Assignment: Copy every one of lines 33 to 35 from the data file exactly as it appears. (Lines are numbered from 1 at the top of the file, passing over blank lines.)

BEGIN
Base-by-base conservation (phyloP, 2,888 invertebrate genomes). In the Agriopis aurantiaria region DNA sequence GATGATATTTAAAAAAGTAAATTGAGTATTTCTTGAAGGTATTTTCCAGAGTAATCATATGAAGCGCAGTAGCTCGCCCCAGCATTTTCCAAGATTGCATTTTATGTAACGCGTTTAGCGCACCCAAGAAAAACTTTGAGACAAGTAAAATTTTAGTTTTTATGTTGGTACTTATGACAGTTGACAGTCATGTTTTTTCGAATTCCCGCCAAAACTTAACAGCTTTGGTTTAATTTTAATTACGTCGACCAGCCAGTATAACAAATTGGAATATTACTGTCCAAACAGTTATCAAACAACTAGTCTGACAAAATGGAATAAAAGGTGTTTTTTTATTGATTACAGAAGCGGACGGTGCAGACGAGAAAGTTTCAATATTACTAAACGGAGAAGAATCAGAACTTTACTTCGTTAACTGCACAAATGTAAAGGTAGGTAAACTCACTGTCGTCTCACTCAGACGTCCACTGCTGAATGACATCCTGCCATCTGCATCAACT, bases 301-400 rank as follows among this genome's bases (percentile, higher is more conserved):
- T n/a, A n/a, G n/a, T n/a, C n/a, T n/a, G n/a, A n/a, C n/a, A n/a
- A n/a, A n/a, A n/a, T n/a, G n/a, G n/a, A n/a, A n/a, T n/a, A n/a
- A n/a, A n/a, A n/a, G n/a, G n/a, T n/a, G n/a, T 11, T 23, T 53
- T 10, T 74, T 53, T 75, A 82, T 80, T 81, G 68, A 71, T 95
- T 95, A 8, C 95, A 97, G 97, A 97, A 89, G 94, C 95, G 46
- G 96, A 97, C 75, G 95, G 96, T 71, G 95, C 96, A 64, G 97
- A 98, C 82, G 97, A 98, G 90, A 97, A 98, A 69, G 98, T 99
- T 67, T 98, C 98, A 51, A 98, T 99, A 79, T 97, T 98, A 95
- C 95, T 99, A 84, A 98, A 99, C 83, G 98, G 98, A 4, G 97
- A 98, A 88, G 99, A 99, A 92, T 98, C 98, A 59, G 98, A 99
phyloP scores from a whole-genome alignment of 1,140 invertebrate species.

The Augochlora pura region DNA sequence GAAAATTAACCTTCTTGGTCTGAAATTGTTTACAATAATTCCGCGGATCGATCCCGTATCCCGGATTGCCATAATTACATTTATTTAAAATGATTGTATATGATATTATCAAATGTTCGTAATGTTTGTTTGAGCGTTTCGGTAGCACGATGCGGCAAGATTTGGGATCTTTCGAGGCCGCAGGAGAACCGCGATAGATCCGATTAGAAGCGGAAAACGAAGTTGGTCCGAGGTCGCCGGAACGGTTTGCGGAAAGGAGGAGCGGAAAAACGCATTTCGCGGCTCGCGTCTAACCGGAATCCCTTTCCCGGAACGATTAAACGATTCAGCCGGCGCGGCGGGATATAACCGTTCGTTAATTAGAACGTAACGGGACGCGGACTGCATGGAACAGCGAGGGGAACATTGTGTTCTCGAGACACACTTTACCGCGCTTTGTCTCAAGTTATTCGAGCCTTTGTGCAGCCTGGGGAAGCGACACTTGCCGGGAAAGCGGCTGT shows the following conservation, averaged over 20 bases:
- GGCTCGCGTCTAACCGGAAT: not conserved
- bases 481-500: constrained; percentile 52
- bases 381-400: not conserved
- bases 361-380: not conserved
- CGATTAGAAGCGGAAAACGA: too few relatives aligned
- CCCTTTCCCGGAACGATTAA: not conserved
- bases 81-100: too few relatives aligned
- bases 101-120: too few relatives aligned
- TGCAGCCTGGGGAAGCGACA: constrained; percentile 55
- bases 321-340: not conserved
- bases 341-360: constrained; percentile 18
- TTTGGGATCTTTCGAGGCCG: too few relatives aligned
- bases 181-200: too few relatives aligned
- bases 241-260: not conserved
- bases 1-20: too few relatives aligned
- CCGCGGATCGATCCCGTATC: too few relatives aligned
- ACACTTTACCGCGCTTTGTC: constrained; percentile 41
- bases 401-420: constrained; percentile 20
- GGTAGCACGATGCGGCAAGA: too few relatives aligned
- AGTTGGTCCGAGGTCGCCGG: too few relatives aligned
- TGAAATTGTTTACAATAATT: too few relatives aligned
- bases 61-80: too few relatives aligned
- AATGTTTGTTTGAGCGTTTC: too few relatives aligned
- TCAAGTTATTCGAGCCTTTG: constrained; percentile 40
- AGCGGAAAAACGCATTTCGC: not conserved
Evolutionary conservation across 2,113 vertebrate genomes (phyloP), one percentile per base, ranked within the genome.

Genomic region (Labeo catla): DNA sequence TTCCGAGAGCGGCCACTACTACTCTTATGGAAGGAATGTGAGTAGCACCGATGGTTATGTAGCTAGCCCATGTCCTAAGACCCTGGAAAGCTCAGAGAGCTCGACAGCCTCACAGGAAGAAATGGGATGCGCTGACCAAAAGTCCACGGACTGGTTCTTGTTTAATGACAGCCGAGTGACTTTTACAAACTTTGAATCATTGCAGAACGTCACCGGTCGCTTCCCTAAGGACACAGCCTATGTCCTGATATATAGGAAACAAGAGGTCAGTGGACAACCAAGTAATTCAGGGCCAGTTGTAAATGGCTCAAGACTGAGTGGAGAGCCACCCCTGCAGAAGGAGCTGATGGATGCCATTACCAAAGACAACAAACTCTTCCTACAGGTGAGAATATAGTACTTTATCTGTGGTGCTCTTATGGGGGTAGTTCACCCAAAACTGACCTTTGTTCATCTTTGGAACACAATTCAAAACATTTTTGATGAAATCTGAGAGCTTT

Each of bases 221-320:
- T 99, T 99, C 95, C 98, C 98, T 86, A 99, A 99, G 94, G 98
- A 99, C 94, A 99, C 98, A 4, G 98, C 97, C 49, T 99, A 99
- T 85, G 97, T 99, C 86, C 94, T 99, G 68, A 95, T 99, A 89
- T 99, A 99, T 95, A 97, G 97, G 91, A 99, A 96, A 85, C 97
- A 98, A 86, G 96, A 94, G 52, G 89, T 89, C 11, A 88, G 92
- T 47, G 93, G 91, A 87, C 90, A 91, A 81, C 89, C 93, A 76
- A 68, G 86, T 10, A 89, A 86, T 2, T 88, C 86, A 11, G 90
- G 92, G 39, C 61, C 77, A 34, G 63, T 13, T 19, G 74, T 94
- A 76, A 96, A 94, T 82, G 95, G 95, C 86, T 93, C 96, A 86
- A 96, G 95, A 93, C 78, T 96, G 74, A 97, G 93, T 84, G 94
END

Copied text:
- AGTTGGTCCGAGGTCGCCGG: too few relatives aligned
- TGAAATTGTTTACAATAATT: too few relatives aligned
- bases 61-80: too few relatives aligned